Op Ed

Walker Dodges Student Debt Crisis

1 million state residents have $19 billion student loan debt, Walker does little.

By - Feb 2nd, 2017 11:51 am
Scott Walker

Scott Walker

The student loan debt crisis in not a new phenomenon that only burdens a select few. It is a state and national crisis, it is a multi-generational crisis and it is a worsening crisis. There are 43 million Americans with over $1.4 trillion in student loan debt, including nearly 1 million Wisconsinites with over $19 billion in federal student loan debt alone.

The system is broken and isn’t treating borrowers fairly. Consider, for example, that you cannot refinance a federal student loan with the federal government that provided you with that loan.

We need reform, and we need our elected leaders to step up and lead. But for the Wisconsinites who worked hard to get their higher education and took on the personal responsibility to pay for it, their governor is dodging the issue. Instead of offering solutions, he told them in his 2017 state of the state speech that they should call a bank.

With this statement Gov. Walker is either being incredibly naive or purposely disingenuous on the student loan debt crisis. If banks could have solved a problem that would have gotten them 43 million customers, don’t you think they already would have?

The simple fact is you ought to be able to refinance your student loan, just like you can with a mortgage or a car loan. And the state and federal government can, and should, help make that happen.

And Gov. Walker ought to take responsibility for helping fix a student loan debt crisis his policies have contributed to worsening. On his watch, Wisconsin ranks among the top five states in the nation for percentage of college graduates with student loan debt, with 70 percent of the class of 2015 graduating with nearly $30,000 in debt along with their degree.

We got here in part because he and the Republican led legislature have cut funding for higher education by record amounts, underfunded financial aid for eligible students and hiked tuition by double digits. The result is that students are bearing an increasing share of the cost of higher education, and they are borrowing more to get the education they need.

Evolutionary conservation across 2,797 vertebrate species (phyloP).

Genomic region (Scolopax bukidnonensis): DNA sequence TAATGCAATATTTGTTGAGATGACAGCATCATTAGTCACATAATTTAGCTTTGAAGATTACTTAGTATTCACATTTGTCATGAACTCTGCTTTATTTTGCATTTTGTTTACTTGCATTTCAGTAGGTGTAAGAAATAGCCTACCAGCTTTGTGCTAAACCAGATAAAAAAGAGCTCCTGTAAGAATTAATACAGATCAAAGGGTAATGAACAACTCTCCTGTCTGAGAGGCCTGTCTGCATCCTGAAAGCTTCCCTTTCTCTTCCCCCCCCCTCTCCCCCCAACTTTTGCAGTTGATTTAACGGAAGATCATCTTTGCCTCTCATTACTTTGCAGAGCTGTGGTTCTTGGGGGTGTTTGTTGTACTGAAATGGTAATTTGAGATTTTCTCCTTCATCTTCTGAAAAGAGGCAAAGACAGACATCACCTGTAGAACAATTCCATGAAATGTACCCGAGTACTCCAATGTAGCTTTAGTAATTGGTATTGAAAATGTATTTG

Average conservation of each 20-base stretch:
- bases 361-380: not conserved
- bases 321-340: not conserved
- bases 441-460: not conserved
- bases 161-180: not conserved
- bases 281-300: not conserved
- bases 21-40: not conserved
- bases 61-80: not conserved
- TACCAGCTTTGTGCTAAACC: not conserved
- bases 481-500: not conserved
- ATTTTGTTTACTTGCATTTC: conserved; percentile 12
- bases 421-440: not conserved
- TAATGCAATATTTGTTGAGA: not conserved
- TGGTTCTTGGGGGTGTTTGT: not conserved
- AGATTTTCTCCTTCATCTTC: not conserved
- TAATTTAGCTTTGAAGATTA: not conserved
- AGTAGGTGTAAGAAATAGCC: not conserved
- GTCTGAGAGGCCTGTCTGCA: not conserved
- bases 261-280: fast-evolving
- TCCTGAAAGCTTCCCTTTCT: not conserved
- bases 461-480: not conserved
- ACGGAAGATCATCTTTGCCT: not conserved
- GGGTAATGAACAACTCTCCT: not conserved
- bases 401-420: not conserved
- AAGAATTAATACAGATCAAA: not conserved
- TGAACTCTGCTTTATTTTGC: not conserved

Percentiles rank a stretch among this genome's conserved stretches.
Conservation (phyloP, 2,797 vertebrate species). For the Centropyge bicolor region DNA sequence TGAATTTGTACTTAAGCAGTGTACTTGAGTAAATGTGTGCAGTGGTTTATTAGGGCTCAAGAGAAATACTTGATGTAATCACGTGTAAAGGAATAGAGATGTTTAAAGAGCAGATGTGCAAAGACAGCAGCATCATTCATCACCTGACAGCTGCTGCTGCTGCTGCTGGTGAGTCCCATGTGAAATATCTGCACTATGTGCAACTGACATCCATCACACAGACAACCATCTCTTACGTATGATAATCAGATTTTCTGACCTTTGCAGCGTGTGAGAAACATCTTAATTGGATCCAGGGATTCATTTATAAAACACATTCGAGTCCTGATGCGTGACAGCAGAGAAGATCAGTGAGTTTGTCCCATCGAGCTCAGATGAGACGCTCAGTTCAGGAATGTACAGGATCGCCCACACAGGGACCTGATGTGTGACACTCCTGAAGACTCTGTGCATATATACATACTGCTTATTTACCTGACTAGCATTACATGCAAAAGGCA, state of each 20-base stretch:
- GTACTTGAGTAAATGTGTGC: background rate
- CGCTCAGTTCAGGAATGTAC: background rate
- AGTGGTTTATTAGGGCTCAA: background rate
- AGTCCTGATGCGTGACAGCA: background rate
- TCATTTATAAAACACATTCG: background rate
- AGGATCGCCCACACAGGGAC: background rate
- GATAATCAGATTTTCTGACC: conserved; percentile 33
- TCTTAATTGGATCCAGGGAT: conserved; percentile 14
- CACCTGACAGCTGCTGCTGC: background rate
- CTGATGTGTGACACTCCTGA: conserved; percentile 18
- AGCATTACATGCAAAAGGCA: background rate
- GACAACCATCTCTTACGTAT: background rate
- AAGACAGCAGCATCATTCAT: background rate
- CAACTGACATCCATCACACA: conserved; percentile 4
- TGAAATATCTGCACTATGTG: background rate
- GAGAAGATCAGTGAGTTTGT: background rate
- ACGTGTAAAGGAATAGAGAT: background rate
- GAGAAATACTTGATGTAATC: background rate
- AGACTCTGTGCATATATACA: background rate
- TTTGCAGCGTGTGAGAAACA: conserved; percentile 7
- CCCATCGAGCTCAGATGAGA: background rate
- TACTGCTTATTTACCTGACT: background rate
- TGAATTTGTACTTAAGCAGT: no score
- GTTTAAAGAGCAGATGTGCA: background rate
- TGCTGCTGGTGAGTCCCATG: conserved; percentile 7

And it is not just young college graduates bearing this burden. Fifteen percent of student debt is held by people over the age of fifty, over 155,000 Americans over the age of 60 had their social security benefits garnished to pay student loan debts.

It is important for borrowers and for our entire state economy that we act. Original research by One Wisconsin Institute found that student loan debt has a significant and negative effect on critical drivers of the economy like new car and home sales, as borrowers are significantly more likely to buy a used versus new car and rent versus own their home. Other research has found student debt diminishes the ability of borrowers to save for retirement or for a child’s education and impedes entrepreneurship.

Student loan borrowers aren’t asking for a bailout. But they should be able to expect a little common sense. For example, in the last two legislative sessions, over 50 Wisconsin Democratic state legislators have sponsored the Higher Ed, Lower Debt Act, a plan to create a state authority to help borrowers refinance their student loans, just like you can with a mortgage. The measure also extends a state tax break to payments on student loans and provides additional consumer information about higher education loans.

So here’s a little advice for Gov. Walker, stop dodging the student loan debt crisis and start leading by supporting real, common sense reform.

Scot Ross is the executive director of One Wisconsin Now, a progressive statewide advocacy organization and a national leader for student loan reform.

Categories: Education, Op-Ed

2 thoughts on “Op Ed: Walker Dodges Student Debt Crisis”

  1. Kevin says:

    The problem starts and ends with the federal government: guaranteed student loans need to be constrained. Although I think every person should pursue their passion, the government should prioritize and heavily emphasize trade schools and the fields of science, engineering, education, and health care (better known as the fields with JOB growth).

    Other studies are important in today’s society, but it seems foolish to borrow funds to pursue a careers in sports management, english, archaeology, fashion, gender studies, etc. To me, these studies are better known as dead-end degrees; I have one! Most of these degrees require talent that cannot be “taught” (see theatre, music, art, etc.). Also, the job market is overly saturate when thousands of college grads list liberal arts as their degree. In my experiences, recent college grads with these dead-end degrees are mostly unwilling to pursue careers outside of their field thus becoming your next barista or part-time retail worker “until they find a real job”.

    As a college graduate with a degree I will never fully utilize, I would greatly benefit from refinancing my loans that have an interest rate of 4.88% and 7.75%. Nearly three years after I graduated, I’m now 25 and want to pay off my student loans as soon as possible. I was very fortunate to find a career **outside** my field of study that provides a very livable wage with on job training.

    Perhaps my situation and perspective is different than the 999,999 Wisconsin residents in student loan debt, but I think the government needs to not only reign in student loan lending, the government also needs to encourage schools to lower costs and to provide lending education to prospective students.

  2. Question says:

    This article doesn’t address the annual multi billion dollar industry know as “Spring Break”.

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